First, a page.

Vocal Health Tips
Voice injury happens.
You are a vocal athlete.
There are habits you can adopt to reduce the risk of injury.
Voice injury happens.
You don't need to feel ashamed. You are not alone.
Stay hydrated! Individual hydration needs vary. In general, you know you are hydrated if your pee is clear or light in color. It takes time for the water you drink to positively impact tissues. Be sure you are drinking plenty of water daily.
Get 7-9 hours of sleep per night. Your voice is part of your body. If your body is tired, this will impact ease of voice use.
Understand how medications impact your voice. Click this link to be directed to information from the University of Iowa's "Voice Academy".
Avoid smoking of any kind, as well as excessive alcohol and caffeine intake.
Take "vocal naps"! Give your vocal folds a little rest. Stop singing and talking for 5-15 minutes on those demanding voice use days. Allow for rest and recovery. Is your voice feeling tired/strained? - Then a vocal nap is a must!
Reset throughout the day with straw phonation! Click on "Daily Habits" to learn more about the benefits of semi-occluded vocal tract exercises.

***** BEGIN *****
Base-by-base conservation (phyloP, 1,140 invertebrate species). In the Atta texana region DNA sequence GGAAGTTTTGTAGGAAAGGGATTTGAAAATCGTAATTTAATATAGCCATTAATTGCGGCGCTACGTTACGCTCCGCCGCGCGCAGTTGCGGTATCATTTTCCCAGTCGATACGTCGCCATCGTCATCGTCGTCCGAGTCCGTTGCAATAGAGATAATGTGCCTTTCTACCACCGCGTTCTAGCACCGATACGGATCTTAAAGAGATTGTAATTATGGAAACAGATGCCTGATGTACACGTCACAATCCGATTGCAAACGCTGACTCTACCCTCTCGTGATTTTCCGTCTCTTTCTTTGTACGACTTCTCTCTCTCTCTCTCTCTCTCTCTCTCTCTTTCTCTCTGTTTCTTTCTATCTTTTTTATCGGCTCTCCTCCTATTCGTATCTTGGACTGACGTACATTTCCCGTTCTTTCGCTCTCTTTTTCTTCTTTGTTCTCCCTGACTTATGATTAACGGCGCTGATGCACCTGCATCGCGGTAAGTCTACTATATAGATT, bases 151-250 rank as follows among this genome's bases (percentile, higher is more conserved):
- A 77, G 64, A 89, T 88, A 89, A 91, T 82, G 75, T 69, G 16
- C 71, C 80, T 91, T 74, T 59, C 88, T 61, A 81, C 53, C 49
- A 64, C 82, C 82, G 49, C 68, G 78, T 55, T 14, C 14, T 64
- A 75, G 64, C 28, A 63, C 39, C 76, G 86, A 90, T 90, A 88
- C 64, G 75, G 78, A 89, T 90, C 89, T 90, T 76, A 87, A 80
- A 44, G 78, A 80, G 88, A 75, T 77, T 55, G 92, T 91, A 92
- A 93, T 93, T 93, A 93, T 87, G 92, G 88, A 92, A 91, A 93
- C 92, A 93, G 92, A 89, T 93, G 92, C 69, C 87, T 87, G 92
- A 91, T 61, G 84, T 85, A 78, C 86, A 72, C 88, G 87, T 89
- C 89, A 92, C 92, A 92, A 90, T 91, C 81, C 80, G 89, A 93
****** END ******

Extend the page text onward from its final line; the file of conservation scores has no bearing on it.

Stay conditioned through daily vocal exercises, physical exercise, and a healty diet.
Know when not to sing. Hoarseness is not a normal voice quality. If singing or speaking requires more effort, is painful, or you fatigue quickly, consult with a trusted voice professional. Listen to your voice!
Know and respect your unique voice. Say no to repertoire that is not appropriate for you and don't try to sound like someone else.
Use your speaking and singing voice in an efficient manner. Avoid yelling, screaming, loud talking, and singing too loudly for extended periods of time.
Use an amplification system when teaching or presenting. This is especially important for K-12 classroom teachers.
Avoid habitual throat clearing and excessive coughing. These behaviors are very abusive to the voice. If you suffer from chronic cough or always need to clear your throat, reach out to a medical provider who understands the impact of these problems on the voice.
Concerned about your voice, but unsure where to go for help? Go to "Get Help" or talk to a trusted voice teacher, vocal coach, or speech language pathologist in your area.